The Finance and Expenditure Select Committee presented its report on the Overseas Investment Amendment Bill ("Bill") last night (18 June 2018) recommending some significant changes to the Overseas Investment Amendment Bill. Read below for TODD & WALKER Law's review of these recommendations.
THE OVERSEAS INVESTMENT AMENDMENT BILL – SELECT COMMITTEE REPORT
The report has recommended some significant changes to the Bill after receiving more than 200 submissions. More than 90% of submitters argued that the Bill would do the opposite of what is intended and would not stop foreign speculators or make more homes available to New Zealanders.
The report recommends changes to the Bill including:
1. Allowing all resident visa holders, not just those with permanent resident’s visas, to buy residential land without consent. Resident visa holders will now be required to be tax resident in New Zealand as well as having resided in New Zealand for at least the immediately preceding 12 months and having been present in New Zealand for 183 days or more in total in the immediately preceding 12 months.
2. Waiving the requirement for an overseas investor to immediately on-sell a unit in big developments (20 or more units) where the unit is intended to be rented out or sold under a rent-to-buy model.
3. Allowing up to 60 percent of units in big housing projects (20 or more units) to be pre-sold to overseas investors, without them having to on-sell once construction is finished with the requirement that the investors will not be allowed to live in the properties. The percentage of units per development that can be sold to overseas persons will be able to be amended by regulations. This recommendation recognises that large developments often rely on pre-sales to raise funds and a requirement for overseas persons to immediately on-sell would reduce the attractiveness of large developments and reduce their viability.
4. Allowing overseas persons to invest in major hotel developments (20 or more units) as long as they lease the rooms they buy back to the hotel. The overseas investor may reside in the room for up to 30 days per year.
5. Putting the burden of proof on purchasers, not lawyers, to make sure they do not require consent.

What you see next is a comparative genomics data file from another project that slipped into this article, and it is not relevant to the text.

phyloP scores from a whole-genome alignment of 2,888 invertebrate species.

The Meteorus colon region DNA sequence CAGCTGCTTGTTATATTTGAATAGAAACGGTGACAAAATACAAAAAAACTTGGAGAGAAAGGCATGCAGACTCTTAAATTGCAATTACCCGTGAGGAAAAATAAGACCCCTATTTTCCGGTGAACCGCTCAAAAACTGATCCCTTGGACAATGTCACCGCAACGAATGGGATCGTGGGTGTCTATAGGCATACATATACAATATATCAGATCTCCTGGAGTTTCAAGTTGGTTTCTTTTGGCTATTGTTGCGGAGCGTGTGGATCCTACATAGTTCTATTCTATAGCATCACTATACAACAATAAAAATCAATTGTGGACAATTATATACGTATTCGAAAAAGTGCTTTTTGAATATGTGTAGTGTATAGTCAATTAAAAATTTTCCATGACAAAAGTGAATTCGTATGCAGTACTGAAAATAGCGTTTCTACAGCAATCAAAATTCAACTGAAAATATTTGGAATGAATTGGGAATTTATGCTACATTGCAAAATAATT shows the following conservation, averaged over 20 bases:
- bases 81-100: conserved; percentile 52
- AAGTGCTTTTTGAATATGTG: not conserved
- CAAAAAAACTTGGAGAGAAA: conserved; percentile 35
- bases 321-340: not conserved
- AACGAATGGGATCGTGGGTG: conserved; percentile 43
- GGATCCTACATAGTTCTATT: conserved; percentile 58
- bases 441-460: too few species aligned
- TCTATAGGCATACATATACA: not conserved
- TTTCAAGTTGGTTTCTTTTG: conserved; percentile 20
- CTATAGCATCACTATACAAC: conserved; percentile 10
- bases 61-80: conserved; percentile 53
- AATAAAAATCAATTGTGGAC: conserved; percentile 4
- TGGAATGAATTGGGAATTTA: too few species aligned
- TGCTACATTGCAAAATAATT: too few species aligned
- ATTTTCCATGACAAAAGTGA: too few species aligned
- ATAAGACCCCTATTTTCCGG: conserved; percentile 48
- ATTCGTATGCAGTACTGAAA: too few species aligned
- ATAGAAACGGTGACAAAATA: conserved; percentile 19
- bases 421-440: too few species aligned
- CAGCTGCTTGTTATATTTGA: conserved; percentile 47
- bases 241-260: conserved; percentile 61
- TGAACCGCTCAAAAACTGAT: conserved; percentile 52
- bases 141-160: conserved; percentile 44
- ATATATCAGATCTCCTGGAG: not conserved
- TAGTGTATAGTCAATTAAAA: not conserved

6. Allowing overseas persons to lease residential land for up to 5 years, rather than the current limit of 3 years, without requiring consent.
7. Providing a new exemption in the regulations that residential land acquired by utility providers will not require consents.
8. Including a new provision for an overseas person to apply for a standing order where an overseas person can apply for consent for an unspecified future transaction. Standing orders will be granted subject to conditions.
9. Creating a more streamlined consent process for residential land acquired for non-residential purposes such as hotels, supermarkets and businesses that create jobs.
The report also includes recommendations on the Supplementary Order Paper relating to overseas investment in forestry and viticulture which are now to be incorporated in the Bill. Profit a prendre rights, the right to harvest a crop without owning the land, will now be captured by the Overseas Investment Act and will require consent where the right exceeds five hectares. Forestry land will not require consent until the total holding exceeds 1,000 hectares.
The Select Committee’s proposed changes are not yet confirmed – they are only recommendations at this stage. The Bill now goes to its second reading which is scheduled for 19 June 2018
Some of the detail for these changes, and the requirements under the Bill, will be included in the regulations which have not yet been promulgated.
A full copy of the report is now available to view on line - https://www.parliament.nz/…/overseas-investment-amendment-b….
This review has been undertaken by Jessica Weinberg, a Senior Solicitor with TODD & WALKER Law. For more information on what the changes mean contact
Jessica at email@example.com or
Graeme Todd at firstname.lastname@example.org or 027 433 0457.